Historic Homes Of Knoxville Bus Tours Offered On April 27

Thursday, April 18, 2013
James White’s Fort
James White’s Fort

As an Official Activity of the Dogwood Arts Festival and in celebration of the wonders of springtime and the rich heritage that is represented in the many public house museums located within and around Knoxville, two three-hour bus tours will be offered on Saturday, April 27. The two tours will be divided into a morning and afternoon tour.

Each tour will have bus step-on tour guides who will discuss additional points of interest and history as well as highlight historic landmarks in and around Knoxville. The tour will stop at each historic home on the route so that guests may tour the historic homes, grounds, and gardens.

The Morning Tour, 9 a.m.-12 p.m.

Begins at James White’s Fort and includes visits to Historic Ramsey House and Marble Springs Historic Farmstead.

Built in 1786, James White’s Fort was home to the founder of Knoxville. More than 10,000 visitors tour the Fort each year and experience the frontier lifestyle through hands-on interpretation of Open Hearth Cooking, Blacksmithing and Spinning.

Historic Ramsey House was built in 1797 by Knoxville's first builder, Thomas Hope, for Francis Alexander Ramsey, one of Knoxville’s first settlers. Ramsey House’s educational programs all incorporate social studies, science, and math, and adhere to state education standards. The programs allow visitors to see and experience how people lived in the 1800’s.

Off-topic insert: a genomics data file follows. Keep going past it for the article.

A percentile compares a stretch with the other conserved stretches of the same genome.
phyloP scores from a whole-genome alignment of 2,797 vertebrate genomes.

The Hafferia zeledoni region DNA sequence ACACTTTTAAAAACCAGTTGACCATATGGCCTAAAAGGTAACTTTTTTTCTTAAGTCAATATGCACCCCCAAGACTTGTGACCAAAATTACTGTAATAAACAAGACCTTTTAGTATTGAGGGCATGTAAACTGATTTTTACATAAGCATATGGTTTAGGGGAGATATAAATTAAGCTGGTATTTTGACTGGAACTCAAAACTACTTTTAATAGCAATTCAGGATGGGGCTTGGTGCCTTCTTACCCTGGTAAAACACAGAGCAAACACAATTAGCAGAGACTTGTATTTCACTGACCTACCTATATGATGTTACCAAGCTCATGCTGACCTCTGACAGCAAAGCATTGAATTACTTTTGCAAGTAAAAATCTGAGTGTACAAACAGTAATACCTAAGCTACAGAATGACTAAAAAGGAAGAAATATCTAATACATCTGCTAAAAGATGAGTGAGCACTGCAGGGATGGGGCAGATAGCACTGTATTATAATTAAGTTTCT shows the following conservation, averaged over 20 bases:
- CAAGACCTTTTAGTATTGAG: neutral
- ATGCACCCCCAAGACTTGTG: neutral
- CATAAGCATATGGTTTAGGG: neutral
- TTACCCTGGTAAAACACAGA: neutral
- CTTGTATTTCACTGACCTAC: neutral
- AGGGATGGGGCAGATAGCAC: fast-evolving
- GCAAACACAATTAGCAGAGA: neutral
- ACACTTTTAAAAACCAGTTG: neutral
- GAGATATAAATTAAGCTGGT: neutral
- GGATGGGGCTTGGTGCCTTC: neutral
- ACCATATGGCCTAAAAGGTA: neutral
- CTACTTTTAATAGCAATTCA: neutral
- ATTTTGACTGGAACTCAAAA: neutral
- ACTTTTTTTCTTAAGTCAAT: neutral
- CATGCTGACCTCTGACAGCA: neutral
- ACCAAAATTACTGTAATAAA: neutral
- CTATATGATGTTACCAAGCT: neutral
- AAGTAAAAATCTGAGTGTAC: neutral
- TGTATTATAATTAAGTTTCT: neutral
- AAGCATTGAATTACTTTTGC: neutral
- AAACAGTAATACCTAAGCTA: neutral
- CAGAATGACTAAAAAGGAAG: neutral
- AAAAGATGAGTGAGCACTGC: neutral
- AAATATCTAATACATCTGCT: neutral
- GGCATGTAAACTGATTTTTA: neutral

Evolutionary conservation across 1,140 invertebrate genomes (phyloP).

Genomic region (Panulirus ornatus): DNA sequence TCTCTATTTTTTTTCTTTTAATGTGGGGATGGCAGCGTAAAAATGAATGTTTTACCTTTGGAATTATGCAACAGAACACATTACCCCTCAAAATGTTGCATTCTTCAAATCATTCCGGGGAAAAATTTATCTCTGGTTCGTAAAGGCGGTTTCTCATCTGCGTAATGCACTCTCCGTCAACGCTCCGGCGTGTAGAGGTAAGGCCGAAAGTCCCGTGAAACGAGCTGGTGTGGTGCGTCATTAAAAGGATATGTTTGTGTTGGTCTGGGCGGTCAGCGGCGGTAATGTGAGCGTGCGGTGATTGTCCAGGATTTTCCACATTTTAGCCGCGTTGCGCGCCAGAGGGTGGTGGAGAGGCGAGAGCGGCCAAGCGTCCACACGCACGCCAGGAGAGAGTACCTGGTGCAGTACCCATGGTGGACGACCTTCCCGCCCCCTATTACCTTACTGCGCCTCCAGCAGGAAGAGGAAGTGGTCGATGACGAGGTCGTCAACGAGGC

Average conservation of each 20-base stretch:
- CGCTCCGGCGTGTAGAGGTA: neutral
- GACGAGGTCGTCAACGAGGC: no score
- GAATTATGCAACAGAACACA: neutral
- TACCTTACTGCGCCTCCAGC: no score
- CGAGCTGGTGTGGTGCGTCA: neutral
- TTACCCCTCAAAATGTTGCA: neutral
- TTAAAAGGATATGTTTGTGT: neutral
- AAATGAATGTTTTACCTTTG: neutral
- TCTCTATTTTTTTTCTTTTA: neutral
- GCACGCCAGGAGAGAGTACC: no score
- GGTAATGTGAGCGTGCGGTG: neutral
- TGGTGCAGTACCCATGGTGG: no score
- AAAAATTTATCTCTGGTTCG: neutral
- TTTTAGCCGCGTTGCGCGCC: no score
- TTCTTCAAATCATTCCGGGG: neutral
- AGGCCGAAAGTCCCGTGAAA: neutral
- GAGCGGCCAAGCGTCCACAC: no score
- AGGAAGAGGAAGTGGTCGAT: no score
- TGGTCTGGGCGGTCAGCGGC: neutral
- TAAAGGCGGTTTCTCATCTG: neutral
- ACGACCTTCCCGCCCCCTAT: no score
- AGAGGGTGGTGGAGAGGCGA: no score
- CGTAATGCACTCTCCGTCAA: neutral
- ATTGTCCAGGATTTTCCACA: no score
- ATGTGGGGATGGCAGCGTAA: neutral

Marble Springs was the home of John Sevier (1745-1815), Tennessee’s first governor and Revolutionary War hero. The site is a destination for over 2,000 school children and hosts a variety of hands-on workshops and Living History events that give visitors a glimpse into late 18th- and early 19th-century life.

The Afternoon Tour, 1:00-4:00 p.m.

Begins at Blount Mansion and includes visits to The Mabry-Hazen House and Crescent Bend House & Gardens.

Construction on Blount Mansion began in 1792, making it the oldest museum in Knox County. As the birthplace of the state of Tennessee, the site offers educational visits from K-5, and all lesson plans follow the Tennessee State Curriculum. Blount Mansion also hosts field trips for homeschool groups.

Built in 1858 and housing three generations of the same family from 1858-1987, the Mabry-Hazen House served as headquarters for both Union and Confederate forces during the Civil War. Mabry-Hazen offers private tours to individuals and schools, and contains the original family collection of over 5,000 family heirlooms. In addition, the museum oversees the Bethel Cemetery, the resting place for more than 1,600 Confederate Soldiers. The cemetery also contains a small museum built in the caretaker's cottage dating from 1886.

Historic Crescent Bend House & Gardens is one of the Southeast’s finest house museums and gardens. Built in 1834 by Drury Paine Armstrong, Crescent Bend was once a 900-acre working farm and so named for its prominent setting overlooking a majestic crescent bend in the Tennessee River just west of downtown Knoxville. Offering museum and garden tours, Crescent Bend also serves as a popular venue for special events.